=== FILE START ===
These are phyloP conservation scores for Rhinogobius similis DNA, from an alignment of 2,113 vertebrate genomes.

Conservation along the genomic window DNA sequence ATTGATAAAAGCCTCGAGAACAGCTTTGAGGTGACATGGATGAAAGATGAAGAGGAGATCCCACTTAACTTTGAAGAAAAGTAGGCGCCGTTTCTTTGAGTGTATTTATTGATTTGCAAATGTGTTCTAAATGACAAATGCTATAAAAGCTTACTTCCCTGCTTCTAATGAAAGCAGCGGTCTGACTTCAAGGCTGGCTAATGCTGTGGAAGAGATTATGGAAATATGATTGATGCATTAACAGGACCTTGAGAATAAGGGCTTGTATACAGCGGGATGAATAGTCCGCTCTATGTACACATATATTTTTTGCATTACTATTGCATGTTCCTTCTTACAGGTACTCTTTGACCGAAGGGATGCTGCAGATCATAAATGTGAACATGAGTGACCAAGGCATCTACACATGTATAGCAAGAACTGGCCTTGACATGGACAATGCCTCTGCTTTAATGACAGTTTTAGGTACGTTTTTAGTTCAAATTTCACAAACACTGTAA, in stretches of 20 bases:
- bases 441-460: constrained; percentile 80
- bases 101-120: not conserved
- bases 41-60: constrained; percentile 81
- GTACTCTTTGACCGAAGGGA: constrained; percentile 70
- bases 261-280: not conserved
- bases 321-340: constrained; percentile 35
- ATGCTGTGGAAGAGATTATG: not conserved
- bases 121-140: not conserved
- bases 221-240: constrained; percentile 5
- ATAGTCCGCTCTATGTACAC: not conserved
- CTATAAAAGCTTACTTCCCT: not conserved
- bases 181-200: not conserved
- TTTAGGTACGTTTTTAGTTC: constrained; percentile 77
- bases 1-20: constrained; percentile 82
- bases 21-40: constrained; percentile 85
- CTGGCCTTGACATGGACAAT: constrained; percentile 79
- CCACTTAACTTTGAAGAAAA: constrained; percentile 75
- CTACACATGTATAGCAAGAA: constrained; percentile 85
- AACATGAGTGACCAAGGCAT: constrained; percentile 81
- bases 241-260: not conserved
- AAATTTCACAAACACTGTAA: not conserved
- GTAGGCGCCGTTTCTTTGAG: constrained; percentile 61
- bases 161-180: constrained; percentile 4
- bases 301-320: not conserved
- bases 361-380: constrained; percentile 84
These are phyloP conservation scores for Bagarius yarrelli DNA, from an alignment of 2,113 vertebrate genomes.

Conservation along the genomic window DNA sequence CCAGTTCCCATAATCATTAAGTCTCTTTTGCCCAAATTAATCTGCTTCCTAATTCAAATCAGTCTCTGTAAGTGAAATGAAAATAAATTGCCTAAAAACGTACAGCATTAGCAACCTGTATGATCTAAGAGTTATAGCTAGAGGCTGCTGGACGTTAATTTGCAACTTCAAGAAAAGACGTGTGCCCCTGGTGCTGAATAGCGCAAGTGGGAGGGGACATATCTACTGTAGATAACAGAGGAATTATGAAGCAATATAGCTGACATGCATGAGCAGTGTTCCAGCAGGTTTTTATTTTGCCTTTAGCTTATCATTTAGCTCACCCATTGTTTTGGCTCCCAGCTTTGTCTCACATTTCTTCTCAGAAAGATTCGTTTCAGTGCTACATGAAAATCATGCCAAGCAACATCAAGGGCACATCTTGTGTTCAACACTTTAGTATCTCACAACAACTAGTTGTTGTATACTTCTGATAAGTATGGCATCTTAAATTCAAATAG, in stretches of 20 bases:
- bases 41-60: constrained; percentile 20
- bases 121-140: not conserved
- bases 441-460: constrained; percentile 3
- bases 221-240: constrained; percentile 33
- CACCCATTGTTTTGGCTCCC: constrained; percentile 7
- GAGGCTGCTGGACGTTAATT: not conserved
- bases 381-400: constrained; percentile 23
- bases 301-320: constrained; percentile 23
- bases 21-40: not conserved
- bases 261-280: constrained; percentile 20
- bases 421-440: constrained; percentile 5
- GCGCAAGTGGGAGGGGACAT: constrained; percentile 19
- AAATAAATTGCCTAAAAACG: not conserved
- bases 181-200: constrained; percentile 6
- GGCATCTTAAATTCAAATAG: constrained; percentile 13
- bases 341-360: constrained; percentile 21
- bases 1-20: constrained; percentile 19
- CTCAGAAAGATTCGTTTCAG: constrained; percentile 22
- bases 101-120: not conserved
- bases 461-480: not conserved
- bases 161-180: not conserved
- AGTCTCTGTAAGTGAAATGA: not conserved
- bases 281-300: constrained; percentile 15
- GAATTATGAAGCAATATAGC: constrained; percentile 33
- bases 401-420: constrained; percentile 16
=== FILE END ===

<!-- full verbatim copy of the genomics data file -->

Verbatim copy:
These are phyloP conservation scores for Rhinogobius similis DNA, from an alignment of 2,113 vertebrate genomes.

Conservation along the genomic window DNA sequence ATTGATAAAAGCCTCGAGAACAGCTTTGAGGTGACATGGATGAAAGATGAAGAGGAGATCCCACTTAACTTTGAAGAAAAGTAGGCGCCGTTTCTTTGAGTGTATTTATTGATTTGCAAATGTGTTCTAAATGACAAATGCTATAAAAGCTTACTTCCCTGCTTCTAATGAAAGCAGCGGTCTGACTTCAAGGCTGGCTAATGCTGTGGAAGAGATTATGGAAATATGATTGATGCATTAACAGGACCTTGAGAATAAGGGCTTGTATACAGCGGGATGAATAGTCCGCTCTATGTACACATATATTTTTTGCATTACTATTGCATGTTCCTTCTTACAGGTACTCTTTGACCGAAGGGATGCTGCAGATCATAAATGTGAACATGAGTGACCAAGGCATCTACACATGTATAGCAAGAACTGGCCTTGACATGGACAATGCCTCTGCTTTAATGACAGTTTTAGGTACGTTTTTAGTTCAAATTTCACAAACACTGTAA, in stretches of 20 bases:
- bases 441-460: constrained; percentile 80
- bases 101-120: not conserved
- bases 41-60: constrained; percentile 81
- GTACTCTTTGACCGAAGGGA: constrained; percentile 70
- bases 261-280: not conserved
- bases 321-340: constrained; percentile 35
- ATGCTGTGGAAGAGATTATG: not conserved
- bases 121-140: not conserved
- bases 221-240: constrained; percentile 5
- ATAGTCCGCTCTATGTACAC: not conserved
- CTATAAAAGCTTACTTCCCT: not conserved
- bases 181-200: not conserved
- TTTAGGTACGTTTTTAGTTC: constrained; percentile 77
- bases 1-20: constrained; percentile 82
- bases 21-40: constrained; percentile 85
- CTGGCCTTGACATGGACAAT: constrained; percentile 79
- CCACTTAACTTTGAAGAAAA: constrained; percentile 75
- CTACACATGTATAGCAAGAA: constrained; percentile 85
- AACATGAGTGACCAAGGCAT: constrained; percentile 81
- bases 241-260: not conserved
- AAATTTCACAAACACTGTAA: not conserved
- GTAGGCGCCGTTTCTTTGAG: constrained; percentile 61
- bases 161-180: constrained; percentile 4
- bases 301-320: not conserved
- bases 361-380: constrained; percentile 84
These are phyloP conservation scores for Bagarius yarrelli DNA, from an alignment of 2,113 vertebrate genomes.

Conservation along the genomic window DNA sequence CCAGTTCCCATAATCATTAAGTCTCTTTTGCCCAAATTAATCTGCTTCCTAATTCAAATCAGTCTCTGTAAGTGAAATGAAAATAAATTGCCTAAAAACGTACAGCATTAGCAACCTGTATGATCTAAGAGTTATAGCTAGAGGCTGCTGGACGTTAATTTGCAACTTCAAGAAAAGACGTGTGCCCCTGGTGCTGAATAGCGCAAGTGGGAGGGGACATATCTACTGTAGATAACAGAGGAATTATGAAGCAATATAGCTGACATGCATGAGCAGTGTTCCAGCAGGTTTTTATTTTGCCTTTAGCTTATCATTTAGCTCACCCATTGTTTTGGCTCCCAGCTTTGTCTCACATTTCTTCTCAGAAAGATTCGTTTCAGTGCTACATGAAAATCATGCCAAGCAACATCAAGGGCACATCTTGTGTTCAACACTTTAGTATCTCACAACAACTAGTTGTTGTATACTTCTGATAAGTATGGCATCTTAAATTCAAATAG, in stretches of 20 bases:
- bases 41-60: constrained; percentile 20
- bases 121-140: not conserved
- bases 441-460: constrained; percentile 3
- bases 221-240: constrained; percentile 33
- CACCCATTGTTTTGGCTCCC: constrained; percentile 7
- GAGGCTGCTGGACGTTAATT: not conserved
- bases 381-400: constrained; percentile 23
- bases 301-320: constrained; percentile 23
- bases 21-40: not conserved
- bases 261-280: constrained; percentile 20
- bases 421-440: constrained; percentile 5
- GCGCAAGTGGGAGGGGACAT: constrained; percentile 19
- AAATAAATTGCCTAAAAACG: not conserved
- bases 181-200: constrained; percentile 6
- GGCATCTTAAATTCAAATAG: constrained; percentile 13
- bases 341-360: constrained; percentile 21
- bases 1-20: constrained; percentile 19
- CTCAGAAAGATTCGTTTCAG: constrained; percentile 22
- bases 101-120: not conserved
- bases 461-480: not conserved
- bases 161-180: not conserved
- AGTCTCTGTAAGTGAAATGA: not conserved
- bases 281-300: constrained; percentile 15
- GAATTATGAAGCAATATAGC: constrained; percentile 33
- bases 401-420: constrained; percentile 16